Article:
If you look at terrific, the origin is rather obvious. The form, or morphology, of the word gives it away, although from its meaning you would never guess where it comes from. Terrific is from the Latin terrificus, meaning frightening. Despite it coming from classical Latin, terrific doesn’t enter English use until the early modern era. The first writer known to use it is John Milton in his 1667 Paradise Lost. Milton uses it in the sense of frightening as he describes the creation and lists many of the animals that God has created:
The Serpent suttl’st Beast of all the field,
Of huge extent somtimes, with brazen Eyes
And hairie Main terrific, though to thee
Not noxious, but obedient at thy call. (7.495–98)
A serpent with a hairy mane? One would think that Milton wasn’t a very good zoologist, but this line is probably an allusion to Virgil and the Aeneid, the epic poem about the founding of Rome, which describes the two serpents which devour the priest Laocoön and his two sons as having iubaeque sanguineae superant undas (and blood-red crests that top the waves, 2.206–07). We don’t see this “frightening” sense of terrific much anymore; the modern sense has scared it away.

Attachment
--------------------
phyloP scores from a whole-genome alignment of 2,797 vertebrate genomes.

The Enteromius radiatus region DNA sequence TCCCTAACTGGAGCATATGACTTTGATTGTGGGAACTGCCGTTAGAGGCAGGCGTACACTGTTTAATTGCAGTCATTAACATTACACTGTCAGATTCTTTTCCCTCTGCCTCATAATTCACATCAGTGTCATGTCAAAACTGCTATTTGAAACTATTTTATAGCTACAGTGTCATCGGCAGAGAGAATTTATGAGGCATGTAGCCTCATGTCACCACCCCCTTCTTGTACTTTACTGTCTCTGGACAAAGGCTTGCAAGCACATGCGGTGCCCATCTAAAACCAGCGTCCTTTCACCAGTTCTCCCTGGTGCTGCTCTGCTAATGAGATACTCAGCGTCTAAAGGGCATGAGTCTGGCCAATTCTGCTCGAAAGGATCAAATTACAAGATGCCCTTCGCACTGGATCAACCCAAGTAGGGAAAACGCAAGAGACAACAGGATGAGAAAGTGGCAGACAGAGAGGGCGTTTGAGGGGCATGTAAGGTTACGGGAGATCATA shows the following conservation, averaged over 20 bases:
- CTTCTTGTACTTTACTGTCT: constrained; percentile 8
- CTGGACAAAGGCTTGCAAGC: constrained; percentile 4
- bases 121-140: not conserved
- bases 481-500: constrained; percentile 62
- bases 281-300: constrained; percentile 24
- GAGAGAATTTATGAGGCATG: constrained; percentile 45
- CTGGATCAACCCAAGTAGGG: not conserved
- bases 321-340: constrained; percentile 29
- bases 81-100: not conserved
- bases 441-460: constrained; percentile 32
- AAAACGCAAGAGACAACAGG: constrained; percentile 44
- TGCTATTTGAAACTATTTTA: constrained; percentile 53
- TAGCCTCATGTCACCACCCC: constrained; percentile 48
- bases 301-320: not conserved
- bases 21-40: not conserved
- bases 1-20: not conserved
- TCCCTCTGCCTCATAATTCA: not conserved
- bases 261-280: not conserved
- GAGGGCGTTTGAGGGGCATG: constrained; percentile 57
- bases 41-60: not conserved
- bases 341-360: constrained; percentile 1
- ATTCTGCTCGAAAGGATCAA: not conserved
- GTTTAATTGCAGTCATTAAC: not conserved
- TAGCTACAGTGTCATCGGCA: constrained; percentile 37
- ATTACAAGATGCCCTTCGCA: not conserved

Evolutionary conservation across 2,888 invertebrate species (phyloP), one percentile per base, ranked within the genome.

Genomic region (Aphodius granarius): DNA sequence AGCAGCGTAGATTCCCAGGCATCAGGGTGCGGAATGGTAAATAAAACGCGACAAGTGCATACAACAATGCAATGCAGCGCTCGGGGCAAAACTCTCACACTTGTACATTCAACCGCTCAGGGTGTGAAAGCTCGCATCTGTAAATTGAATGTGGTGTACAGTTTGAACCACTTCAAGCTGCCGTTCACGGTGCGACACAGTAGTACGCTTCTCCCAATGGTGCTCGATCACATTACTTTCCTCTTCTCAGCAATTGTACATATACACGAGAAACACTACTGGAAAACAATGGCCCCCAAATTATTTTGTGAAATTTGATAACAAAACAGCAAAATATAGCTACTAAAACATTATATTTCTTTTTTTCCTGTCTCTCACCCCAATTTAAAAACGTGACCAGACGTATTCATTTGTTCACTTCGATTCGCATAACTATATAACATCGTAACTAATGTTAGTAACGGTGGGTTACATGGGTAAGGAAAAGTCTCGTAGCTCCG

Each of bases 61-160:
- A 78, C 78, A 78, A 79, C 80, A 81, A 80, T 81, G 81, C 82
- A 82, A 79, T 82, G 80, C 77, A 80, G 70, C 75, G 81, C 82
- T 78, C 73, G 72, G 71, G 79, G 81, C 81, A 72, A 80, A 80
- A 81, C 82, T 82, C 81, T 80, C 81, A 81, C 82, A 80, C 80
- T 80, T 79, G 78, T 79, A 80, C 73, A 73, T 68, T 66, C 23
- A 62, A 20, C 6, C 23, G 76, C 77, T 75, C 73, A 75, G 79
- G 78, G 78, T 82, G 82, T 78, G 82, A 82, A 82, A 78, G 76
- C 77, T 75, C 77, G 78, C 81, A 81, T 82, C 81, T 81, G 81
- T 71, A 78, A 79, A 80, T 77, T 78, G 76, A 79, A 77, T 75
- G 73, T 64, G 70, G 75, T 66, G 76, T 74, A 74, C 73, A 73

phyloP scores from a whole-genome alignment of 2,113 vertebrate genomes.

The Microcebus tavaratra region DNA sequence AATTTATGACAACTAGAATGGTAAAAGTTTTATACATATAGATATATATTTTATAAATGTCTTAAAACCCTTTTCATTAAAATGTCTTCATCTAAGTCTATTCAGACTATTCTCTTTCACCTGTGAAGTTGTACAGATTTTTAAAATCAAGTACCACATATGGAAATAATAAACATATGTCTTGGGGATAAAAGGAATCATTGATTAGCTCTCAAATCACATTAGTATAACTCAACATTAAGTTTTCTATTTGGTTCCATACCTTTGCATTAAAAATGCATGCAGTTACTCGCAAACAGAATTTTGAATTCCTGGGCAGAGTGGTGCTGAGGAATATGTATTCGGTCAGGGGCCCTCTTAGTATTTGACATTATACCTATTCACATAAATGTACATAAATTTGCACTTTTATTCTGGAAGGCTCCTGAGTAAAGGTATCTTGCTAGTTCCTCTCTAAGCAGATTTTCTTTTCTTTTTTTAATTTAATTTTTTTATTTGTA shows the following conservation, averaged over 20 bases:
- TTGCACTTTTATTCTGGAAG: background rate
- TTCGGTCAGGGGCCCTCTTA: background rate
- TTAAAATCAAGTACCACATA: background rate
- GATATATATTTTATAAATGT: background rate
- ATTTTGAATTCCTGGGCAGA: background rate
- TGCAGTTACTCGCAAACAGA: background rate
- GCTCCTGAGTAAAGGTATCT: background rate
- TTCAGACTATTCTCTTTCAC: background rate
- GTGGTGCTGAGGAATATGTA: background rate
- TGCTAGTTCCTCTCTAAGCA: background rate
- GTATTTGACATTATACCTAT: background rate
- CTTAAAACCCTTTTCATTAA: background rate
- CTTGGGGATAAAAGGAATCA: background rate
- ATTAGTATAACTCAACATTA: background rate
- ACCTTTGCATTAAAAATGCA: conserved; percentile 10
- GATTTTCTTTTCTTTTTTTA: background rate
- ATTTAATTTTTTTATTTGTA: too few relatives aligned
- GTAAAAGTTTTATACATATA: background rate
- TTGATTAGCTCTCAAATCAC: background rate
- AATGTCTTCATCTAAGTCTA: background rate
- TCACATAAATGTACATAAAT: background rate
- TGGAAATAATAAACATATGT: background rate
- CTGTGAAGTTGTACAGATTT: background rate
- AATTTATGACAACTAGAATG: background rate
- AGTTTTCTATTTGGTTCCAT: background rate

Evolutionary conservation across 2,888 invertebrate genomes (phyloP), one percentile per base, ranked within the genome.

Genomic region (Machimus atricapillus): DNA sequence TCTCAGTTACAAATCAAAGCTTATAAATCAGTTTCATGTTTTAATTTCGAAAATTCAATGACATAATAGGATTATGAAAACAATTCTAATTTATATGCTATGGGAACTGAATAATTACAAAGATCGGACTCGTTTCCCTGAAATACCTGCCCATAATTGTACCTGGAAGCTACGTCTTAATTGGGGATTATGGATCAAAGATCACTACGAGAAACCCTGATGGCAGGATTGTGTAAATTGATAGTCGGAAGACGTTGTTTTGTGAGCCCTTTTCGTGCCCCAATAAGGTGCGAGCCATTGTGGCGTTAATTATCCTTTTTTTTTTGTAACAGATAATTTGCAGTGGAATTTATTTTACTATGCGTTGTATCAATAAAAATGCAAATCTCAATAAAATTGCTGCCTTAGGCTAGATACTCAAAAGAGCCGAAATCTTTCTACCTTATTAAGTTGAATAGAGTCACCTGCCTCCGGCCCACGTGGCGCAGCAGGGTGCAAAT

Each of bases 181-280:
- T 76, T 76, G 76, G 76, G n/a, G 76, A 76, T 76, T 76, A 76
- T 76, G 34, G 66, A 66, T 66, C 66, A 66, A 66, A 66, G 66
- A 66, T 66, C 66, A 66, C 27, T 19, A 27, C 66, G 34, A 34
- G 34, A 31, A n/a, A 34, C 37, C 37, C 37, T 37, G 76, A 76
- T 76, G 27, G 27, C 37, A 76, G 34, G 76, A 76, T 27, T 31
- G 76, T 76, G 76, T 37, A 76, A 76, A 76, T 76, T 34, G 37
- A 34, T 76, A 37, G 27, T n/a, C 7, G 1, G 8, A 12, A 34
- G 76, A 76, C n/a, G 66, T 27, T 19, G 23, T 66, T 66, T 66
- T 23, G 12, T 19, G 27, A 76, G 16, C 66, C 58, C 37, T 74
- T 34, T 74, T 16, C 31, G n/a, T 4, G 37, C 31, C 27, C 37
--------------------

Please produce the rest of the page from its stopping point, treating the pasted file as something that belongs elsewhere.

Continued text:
The modern sense of terrific meaning great or marvelous is a much more recent development. In the mid-eighteenth century the word began to be used to mean large or excessive. In a 1743 translation of Horace’s odes, Matthew Tower described the giant Porphryion as “of terrific size,” which could be interpreted as meaning terrifying and awe-inspiring and also as of great size. And within a few decades in his 1798 satirical poem The Literary Census, Thomas Dutton could mean only of great size when he writes of pamphleteer William Cobbett, “I am struck with admiration at the terrific sublimity of his genius.”
By the latter half of the nineteenth century, this sense of great size had come to mean simply great or excellent. An 1871 advertisement in the Athenaeum magazine could say:
The last lines of the first ballad are simply terrific,—something entirely different to what any English author would dream of, much less put on paper.
And by the next century Denis Mackail’s 1930 novel The Young Livingstones could contain this exchange:
“Thanks awfully,” said Rex. “That’ll be ripping.”
“Fine!” said Derek Yardley. “Great! Terrific!”
In the space of three-hundred years, terrific had moved from a Latinate description of awe-inspiring terror with allusions to Virgil to become a rippingly informal word.
“terrific, adj. and n.,” Oxford English Dictionary, third edition, September 2011.
Copyright 1997-2014, by David Wilton